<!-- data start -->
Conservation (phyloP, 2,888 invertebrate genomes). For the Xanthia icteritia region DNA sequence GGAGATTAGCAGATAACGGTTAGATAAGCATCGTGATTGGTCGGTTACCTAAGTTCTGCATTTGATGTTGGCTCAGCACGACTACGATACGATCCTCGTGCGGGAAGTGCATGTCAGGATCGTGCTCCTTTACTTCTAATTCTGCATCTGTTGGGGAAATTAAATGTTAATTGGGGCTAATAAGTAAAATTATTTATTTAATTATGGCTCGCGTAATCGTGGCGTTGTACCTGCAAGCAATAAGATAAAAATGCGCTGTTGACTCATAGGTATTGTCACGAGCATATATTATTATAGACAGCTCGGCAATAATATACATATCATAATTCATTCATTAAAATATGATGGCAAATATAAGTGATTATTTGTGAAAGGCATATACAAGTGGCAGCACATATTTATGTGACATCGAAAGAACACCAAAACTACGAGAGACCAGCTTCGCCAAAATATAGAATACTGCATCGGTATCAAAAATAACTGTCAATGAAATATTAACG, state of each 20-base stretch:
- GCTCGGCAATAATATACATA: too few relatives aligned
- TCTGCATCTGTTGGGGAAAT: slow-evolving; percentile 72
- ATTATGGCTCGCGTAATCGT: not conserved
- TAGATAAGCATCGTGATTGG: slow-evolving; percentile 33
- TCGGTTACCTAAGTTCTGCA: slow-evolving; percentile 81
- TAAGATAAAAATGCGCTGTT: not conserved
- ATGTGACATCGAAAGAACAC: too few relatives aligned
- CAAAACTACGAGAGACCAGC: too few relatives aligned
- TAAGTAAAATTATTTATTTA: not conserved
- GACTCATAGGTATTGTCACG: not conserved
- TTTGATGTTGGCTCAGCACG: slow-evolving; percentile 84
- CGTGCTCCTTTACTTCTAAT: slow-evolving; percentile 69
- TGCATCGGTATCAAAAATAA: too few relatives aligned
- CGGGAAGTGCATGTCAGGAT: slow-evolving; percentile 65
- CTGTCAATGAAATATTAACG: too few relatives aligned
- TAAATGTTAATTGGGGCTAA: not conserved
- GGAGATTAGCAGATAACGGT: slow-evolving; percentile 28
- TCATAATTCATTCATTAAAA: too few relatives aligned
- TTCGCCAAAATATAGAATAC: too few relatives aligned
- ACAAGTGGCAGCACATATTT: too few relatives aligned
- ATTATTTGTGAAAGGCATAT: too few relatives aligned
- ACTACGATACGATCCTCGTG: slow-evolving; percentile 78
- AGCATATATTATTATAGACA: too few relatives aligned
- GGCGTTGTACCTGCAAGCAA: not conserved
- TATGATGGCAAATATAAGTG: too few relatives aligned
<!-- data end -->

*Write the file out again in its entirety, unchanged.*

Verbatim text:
Conservation (phyloP, 2,888 invertebrate genomes). For the Xanthia icteritia region DNA sequence GGAGATTAGCAGATAACGGTTAGATAAGCATCGTGATTGGTCGGTTACCTAAGTTCTGCATTTGATGTTGGCTCAGCACGACTACGATACGATCCTCGTGCGGGAAGTGCATGTCAGGATCGTGCTCCTTTACTTCTAATTCTGCATCTGTTGGGGAAATTAAATGTTAATTGGGGCTAATAAGTAAAATTATTTATTTAATTATGGCTCGCGTAATCGTGGCGTTGTACCTGCAAGCAATAAGATAAAAATGCGCTGTTGACTCATAGGTATTGTCACGAGCATATATTATTATAGACAGCTCGGCAATAATATACATATCATAATTCATTCATTAAAATATGATGGCAAATATAAGTGATTATTTGTGAAAGGCATATACAAGTGGCAGCACATATTTATGTGACATCGAAAGAACACCAAAACTACGAGAGACCAGCTTCGCCAAAATATAGAATACTGCATCGGTATCAAAAATAACTGTCAATGAAATATTAACG, state of each 20-base stretch:
- GCTCGGCAATAATATACATA: too few relatives aligned
- TCTGCATCTGTTGGGGAAAT: slow-evolving; percentile 72
- ATTATGGCTCGCGTAATCGT: not conserved
- TAGATAAGCATCGTGATTGG: slow-evolving; percentile 33
- TCGGTTACCTAAGTTCTGCA: slow-evolving; percentile 81
- TAAGATAAAAATGCGCTGTT: not conserved
- ATGTGACATCGAAAGAACAC: too few relatives aligned
- CAAAACTACGAGAGACCAGC: too few relatives aligned
- TAAGTAAAATTATTTATTTA: not conserved
- GACTCATAGGTATTGTCACG: not conserved
- TTTGATGTTGGCTCAGCACG: slow-evolving; percentile 84
- CGTGCTCCTTTACTTCTAAT: slow-evolving; percentile 69
- TGCATCGGTATCAAAAATAA: too few relatives aligned
- CGGGAAGTGCATGTCAGGAT: slow-evolving; percentile 65
- CTGTCAATGAAATATTAACG: too few relatives aligned
- TAAATGTTAATTGGGGCTAA: not conserved
- GGAGATTAGCAGATAACGGT: slow-evolving; percentile 28
- TCATAATTCATTCATTAAAA: too few relatives aligned
- TTCGCCAAAATATAGAATAC: too few relatives aligned
- ACAAGTGGCAGCACATATTT: too few relatives aligned
- ATTATTTGTGAAAGGCATAT: too few relatives aligned
- ACTACGATACGATCCTCGTG: slow-evolving; percentile 78
- AGCATATATTATTATAGACA: too few relatives aligned
- GGCGTTGTACCTGCAAGCAA: not conserved
- TATGATGGCAAATATAAGTG: too few relatives aligned